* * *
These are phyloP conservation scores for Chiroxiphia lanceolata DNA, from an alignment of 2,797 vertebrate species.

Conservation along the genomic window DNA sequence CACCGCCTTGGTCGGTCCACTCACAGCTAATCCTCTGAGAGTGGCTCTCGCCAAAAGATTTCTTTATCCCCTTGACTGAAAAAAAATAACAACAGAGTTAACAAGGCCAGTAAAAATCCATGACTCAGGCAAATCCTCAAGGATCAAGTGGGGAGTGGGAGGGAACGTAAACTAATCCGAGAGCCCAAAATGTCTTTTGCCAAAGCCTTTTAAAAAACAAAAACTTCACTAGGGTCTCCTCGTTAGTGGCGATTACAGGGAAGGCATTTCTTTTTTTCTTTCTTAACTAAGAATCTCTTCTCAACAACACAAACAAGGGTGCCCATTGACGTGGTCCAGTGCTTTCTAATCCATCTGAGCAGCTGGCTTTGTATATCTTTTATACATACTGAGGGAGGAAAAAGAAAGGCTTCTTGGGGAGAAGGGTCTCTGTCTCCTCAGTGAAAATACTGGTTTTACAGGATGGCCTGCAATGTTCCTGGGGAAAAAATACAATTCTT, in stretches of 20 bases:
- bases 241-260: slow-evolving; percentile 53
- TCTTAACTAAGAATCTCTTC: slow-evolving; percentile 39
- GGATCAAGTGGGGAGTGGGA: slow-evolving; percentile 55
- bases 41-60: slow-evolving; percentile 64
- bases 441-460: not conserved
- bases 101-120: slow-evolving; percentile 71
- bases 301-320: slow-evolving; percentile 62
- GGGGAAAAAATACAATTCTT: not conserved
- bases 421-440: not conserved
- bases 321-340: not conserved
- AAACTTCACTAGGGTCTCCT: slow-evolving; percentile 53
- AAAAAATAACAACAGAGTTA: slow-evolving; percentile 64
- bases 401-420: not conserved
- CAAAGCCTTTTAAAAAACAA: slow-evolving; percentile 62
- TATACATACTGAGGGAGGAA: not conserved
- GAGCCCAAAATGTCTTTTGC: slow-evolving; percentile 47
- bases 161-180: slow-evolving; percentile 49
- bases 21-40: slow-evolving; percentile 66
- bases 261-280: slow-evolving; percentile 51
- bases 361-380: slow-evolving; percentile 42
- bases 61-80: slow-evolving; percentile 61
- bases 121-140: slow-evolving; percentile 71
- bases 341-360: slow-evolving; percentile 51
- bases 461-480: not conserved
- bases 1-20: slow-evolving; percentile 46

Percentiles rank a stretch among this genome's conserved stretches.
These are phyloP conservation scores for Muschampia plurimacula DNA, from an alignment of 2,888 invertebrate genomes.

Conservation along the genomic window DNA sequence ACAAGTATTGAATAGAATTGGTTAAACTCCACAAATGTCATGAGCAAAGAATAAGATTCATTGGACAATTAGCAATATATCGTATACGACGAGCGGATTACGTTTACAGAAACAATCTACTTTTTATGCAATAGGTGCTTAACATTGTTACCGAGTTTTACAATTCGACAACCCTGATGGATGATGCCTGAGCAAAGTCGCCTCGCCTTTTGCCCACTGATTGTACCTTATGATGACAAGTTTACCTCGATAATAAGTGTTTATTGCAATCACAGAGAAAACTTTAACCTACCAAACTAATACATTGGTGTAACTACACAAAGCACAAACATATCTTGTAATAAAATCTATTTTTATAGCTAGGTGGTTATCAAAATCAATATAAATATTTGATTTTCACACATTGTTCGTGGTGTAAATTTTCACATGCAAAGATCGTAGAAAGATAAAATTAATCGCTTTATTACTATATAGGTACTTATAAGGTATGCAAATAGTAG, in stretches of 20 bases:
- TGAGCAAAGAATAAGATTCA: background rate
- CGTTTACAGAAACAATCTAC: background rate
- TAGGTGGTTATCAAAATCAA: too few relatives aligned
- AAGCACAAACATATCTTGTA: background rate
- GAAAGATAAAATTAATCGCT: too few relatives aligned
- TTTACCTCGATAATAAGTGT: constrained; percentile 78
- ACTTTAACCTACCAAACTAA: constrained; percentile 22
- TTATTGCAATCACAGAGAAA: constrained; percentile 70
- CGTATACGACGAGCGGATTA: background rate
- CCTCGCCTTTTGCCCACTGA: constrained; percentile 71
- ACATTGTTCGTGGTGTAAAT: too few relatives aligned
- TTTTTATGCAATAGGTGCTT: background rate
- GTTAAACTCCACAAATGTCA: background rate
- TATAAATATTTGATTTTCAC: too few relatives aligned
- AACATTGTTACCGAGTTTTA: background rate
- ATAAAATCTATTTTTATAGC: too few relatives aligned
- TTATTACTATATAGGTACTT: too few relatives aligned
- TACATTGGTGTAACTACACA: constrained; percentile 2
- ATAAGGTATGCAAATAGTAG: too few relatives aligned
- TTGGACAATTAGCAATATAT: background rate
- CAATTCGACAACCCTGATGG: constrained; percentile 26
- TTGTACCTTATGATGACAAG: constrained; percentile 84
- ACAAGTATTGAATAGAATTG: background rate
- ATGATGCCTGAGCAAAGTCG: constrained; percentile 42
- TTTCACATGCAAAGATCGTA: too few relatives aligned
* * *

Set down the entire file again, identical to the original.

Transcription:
These are phyloP conservation scores for Chiroxiphia lanceolata DNA, from an alignment of 2,797 vertebrate species.

Conservation along the genomic window DNA sequence CACCGCCTTGGTCGGTCCACTCACAGCTAATCCTCTGAGAGTGGCTCTCGCCAAAAGATTTCTTTATCCCCTTGACTGAAAAAAAATAACAACAGAGTTAACAAGGCCAGTAAAAATCCATGACTCAGGCAAATCCTCAAGGATCAAGTGGGGAGTGGGAGGGAACGTAAACTAATCCGAGAGCCCAAAATGTCTTTTGCCAAAGCCTTTTAAAAAACAAAAACTTCACTAGGGTCTCCTCGTTAGTGGCGATTACAGGGAAGGCATTTCTTTTTTTCTTTCTTAACTAAGAATCTCTTCTCAACAACACAAACAAGGGTGCCCATTGACGTGGTCCAGTGCTTTCTAATCCATCTGAGCAGCTGGCTTTGTATATCTTTTATACATACTGAGGGAGGAAAAAGAAAGGCTTCTTGGGGAGAAGGGTCTCTGTCTCCTCAGTGAAAATACTGGTTTTACAGGATGGCCTGCAATGTTCCTGGGGAAAAAATACAATTCTT, in stretches of 20 bases:
- bases 241-260: slow-evolving; percentile 53
- TCTTAACTAAGAATCTCTTC: slow-evolving; percentile 39
- GGATCAAGTGGGGAGTGGGA: slow-evolving; percentile 55
- bases 41-60: slow-evolving; percentile 64
- bases 441-460: not conserved
- bases 101-120: slow-evolving; percentile 71
- bases 301-320: slow-evolving; percentile 62
- GGGGAAAAAATACAATTCTT: not conserved
- bases 421-440: not conserved
- bases 321-340: not conserved
- AAACTTCACTAGGGTCTCCT: slow-evolving; percentile 53
- AAAAAATAACAACAGAGTTA: slow-evolving; percentile 64
- bases 401-420: not conserved
- CAAAGCCTTTTAAAAAACAA: slow-evolving; percentile 62
- TATACATACTGAGGGAGGAA: not conserved
- GAGCCCAAAATGTCTTTTGC: slow-evolving; percentile 47
- bases 161-180: slow-evolving; percentile 49
- bases 21-40: slow-evolving; percentile 66
- bases 261-280: slow-evolving; percentile 51
- bases 361-380: slow-evolving; percentile 42
- bases 61-80: slow-evolving; percentile 61
- bases 121-140: slow-evolving; percentile 71
- bases 341-360: slow-evolving; percentile 51
- bases 461-480: not conserved
- bases 1-20: slow-evolving; percentile 46

Percentiles rank a stretch among this genome's conserved stretches.
These are phyloP conservation scores for Muschampia plurimacula DNA, from an alignment of 2,888 invertebrate genomes.

Conservation along the genomic window DNA sequence ACAAGTATTGAATAGAATTGGTTAAACTCCACAAATGTCATGAGCAAAGAATAAGATTCATTGGACAATTAGCAATATATCGTATACGACGAGCGGATTACGTTTACAGAAACAATCTACTTTTTATGCAATAGGTGCTTAACATTGTTACCGAGTTTTACAATTCGACAACCCTGATGGATGATGCCTGAGCAAAGTCGCCTCGCCTTTTGCCCACTGATTGTACCTTATGATGACAAGTTTACCTCGATAATAAGTGTTTATTGCAATCACAGAGAAAACTTTAACCTACCAAACTAATACATTGGTGTAACTACACAAAGCACAAACATATCTTGTAATAAAATCTATTTTTATAGCTAGGTGGTTATCAAAATCAATATAAATATTTGATTTTCACACATTGTTCGTGGTGTAAATTTTCACATGCAAAGATCGTAGAAAGATAAAATTAATCGCTTTATTACTATATAGGTACTTATAAGGTATGCAAATAGTAG, in stretches of 20 bases:
- TGAGCAAAGAATAAGATTCA: background rate
- CGTTTACAGAAACAATCTAC: background rate
- TAGGTGGTTATCAAAATCAA: too few relatives aligned
- AAGCACAAACATATCTTGTA: background rate
- GAAAGATAAAATTAATCGCT: too few relatives aligned
- TTTACCTCGATAATAAGTGT: constrained; percentile 78
- ACTTTAACCTACCAAACTAA: constrained; percentile 22
- TTATTGCAATCACAGAGAAA: constrained; percentile 70
- CGTATACGACGAGCGGATTA: background rate
- CCTCGCCTTTTGCCCACTGA: constrained; percentile 71
- ACATTGTTCGTGGTGTAAAT: too few relatives aligned
- TTTTTATGCAATAGGTGCTT: background rate
- GTTAAACTCCACAAATGTCA: background rate
- TATAAATATTTGATTTTCAC: too few relatives aligned
- AACATTGTTACCGAGTTTTA: background rate
- ATAAAATCTATTTTTATAGC: too few relatives aligned
- TTATTACTATATAGGTACTT: too few relatives aligned
- TACATTGGTGTAACTACACA: constrained; percentile 2
- ATAAGGTATGCAAATAGTAG: too few relatives aligned
- TTGGACAATTAGCAATATAT: background rate
- CAATTCGACAACCCTGATGG: constrained; percentile 26
- TTGTACCTTATGATGACAAG: constrained; percentile 84
- ACAAGTATTGAATAGAATTG: background rate
- ATGATGCCTGAGCAAAGTCG: constrained; percentile 42
- TTTCACATGCAAAGATCGTA: too few relatives aligned